James Cameron wants to make new 'Terminator' trilogy
Filmmaker James Cameron is considering to relaunch the "Terminator" franchise. He says he plans to do it with a "three-film arc".
Cameron, known for "Avatar" and "Titanic", wants to "reinvent" the big-budget sci-fi franchise - that paved his way to success and recognition in 1984.
According to news.com.au, the rights to make the films have changed several times since the release of the first film, but under US copyright law some rights will revert to Cameron in 2019.
His original "Terminator", featuring Arnold Schwarzenegger as a cyborg sent from the future, was made on a $6 million budget, and went on to mint $78 million and achieve the status of a cult classic.
It's 1991 sequel "Terminator 2: Judgment Day" was also a hit. Cameron opted out of directing the third film "Terminator 3: Rise of the Machines". Jonathan Mostow was roped in to direct "Terminator 3...", which will air in India on Monday on Star Movies and Star Movies HD as part of their 'Hollywood Hunks' festival.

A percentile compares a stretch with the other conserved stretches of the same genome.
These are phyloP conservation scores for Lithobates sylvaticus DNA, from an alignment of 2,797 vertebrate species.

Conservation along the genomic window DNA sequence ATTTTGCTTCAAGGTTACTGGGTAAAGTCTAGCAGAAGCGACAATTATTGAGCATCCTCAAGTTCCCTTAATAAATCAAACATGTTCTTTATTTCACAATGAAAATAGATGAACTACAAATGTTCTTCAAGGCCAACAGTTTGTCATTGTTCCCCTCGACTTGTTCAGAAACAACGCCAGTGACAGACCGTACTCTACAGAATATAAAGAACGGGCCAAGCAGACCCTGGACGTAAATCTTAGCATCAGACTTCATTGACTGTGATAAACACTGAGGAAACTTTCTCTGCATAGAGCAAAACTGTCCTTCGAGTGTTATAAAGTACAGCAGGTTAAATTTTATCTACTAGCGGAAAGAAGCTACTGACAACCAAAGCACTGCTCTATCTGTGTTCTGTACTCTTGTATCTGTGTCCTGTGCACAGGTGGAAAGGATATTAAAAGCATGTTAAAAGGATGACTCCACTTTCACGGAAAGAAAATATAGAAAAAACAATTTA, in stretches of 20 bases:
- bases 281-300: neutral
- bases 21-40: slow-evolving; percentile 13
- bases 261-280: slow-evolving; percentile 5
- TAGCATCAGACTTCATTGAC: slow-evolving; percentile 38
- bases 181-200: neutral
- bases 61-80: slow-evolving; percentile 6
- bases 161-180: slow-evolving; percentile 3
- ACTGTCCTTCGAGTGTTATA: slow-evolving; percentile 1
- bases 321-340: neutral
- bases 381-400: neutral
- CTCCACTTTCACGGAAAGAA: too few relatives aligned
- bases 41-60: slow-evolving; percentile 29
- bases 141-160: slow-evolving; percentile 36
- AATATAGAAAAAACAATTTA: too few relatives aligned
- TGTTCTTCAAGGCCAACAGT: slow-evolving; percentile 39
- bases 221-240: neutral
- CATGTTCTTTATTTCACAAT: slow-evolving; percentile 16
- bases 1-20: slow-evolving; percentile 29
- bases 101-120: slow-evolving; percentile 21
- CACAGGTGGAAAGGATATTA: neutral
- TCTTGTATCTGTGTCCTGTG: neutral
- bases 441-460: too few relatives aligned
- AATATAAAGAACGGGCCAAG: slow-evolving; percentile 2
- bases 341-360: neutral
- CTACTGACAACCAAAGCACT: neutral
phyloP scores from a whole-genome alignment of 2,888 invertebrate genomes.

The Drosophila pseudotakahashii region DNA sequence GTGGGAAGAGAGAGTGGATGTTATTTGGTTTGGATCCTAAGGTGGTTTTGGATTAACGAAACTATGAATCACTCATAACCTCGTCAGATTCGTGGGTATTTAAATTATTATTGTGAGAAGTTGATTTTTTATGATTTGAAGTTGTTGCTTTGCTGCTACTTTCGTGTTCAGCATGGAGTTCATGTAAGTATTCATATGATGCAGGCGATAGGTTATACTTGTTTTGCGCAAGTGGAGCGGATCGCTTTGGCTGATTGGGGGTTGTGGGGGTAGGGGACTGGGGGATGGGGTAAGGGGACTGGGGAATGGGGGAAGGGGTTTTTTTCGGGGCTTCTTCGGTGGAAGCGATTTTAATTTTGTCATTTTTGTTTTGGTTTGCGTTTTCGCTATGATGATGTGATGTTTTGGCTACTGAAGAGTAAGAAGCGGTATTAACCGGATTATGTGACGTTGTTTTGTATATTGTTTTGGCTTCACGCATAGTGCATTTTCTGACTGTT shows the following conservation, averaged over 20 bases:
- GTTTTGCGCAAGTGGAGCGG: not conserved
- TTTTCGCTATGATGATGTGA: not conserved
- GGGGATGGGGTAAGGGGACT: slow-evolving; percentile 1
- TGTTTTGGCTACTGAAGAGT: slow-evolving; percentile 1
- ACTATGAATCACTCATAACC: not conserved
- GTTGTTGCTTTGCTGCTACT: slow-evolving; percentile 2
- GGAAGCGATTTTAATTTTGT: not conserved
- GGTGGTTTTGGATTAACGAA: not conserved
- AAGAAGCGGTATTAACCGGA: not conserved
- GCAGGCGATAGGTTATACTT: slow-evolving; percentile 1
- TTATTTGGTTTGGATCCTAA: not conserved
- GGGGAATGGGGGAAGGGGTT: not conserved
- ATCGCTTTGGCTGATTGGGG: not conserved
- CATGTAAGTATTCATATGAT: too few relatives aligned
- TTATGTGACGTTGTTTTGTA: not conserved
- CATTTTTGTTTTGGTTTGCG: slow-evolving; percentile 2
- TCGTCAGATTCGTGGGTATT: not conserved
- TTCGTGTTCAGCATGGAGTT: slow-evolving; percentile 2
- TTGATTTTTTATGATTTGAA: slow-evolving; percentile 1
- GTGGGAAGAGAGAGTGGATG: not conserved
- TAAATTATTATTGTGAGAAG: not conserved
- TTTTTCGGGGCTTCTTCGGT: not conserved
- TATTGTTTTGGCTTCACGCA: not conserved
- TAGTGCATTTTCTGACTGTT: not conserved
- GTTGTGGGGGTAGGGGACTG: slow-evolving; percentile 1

The franchise lived on with 2009 film "Terminator Salvation" and 2015 "Terminator Genisys".
Cameron says he is in negotiations to oversee a new "three-film arc" if the ongoing issues with the rights to the franchise can be resolved.
Schwarzenegger would be involved "to some extent" in the proposed trilogy but the plan would be to introduce new characters to "pass the baton".
"The question is - has the franchise run its course or can it be freshened up?" said Cameron.
He added: "Can it still have relevance now where so much of our world is catching up to what was science fiction in the first two films. We live in a world of predator drones and surveillance and big data and emergent AI (artificial intelligence).
"So, I am in discussions with David Ellison, who is the current rights holder globally for the 'Terminator' franchise and the rights in the US market revert to me under US copyright law in a year and a half so he and I are talking about what we can do. Right now we are leaning toward doing a three-film arc and reinventing it.
"We'll put more meat on the bones if we get past the next couple of hurdles as and when we announce that."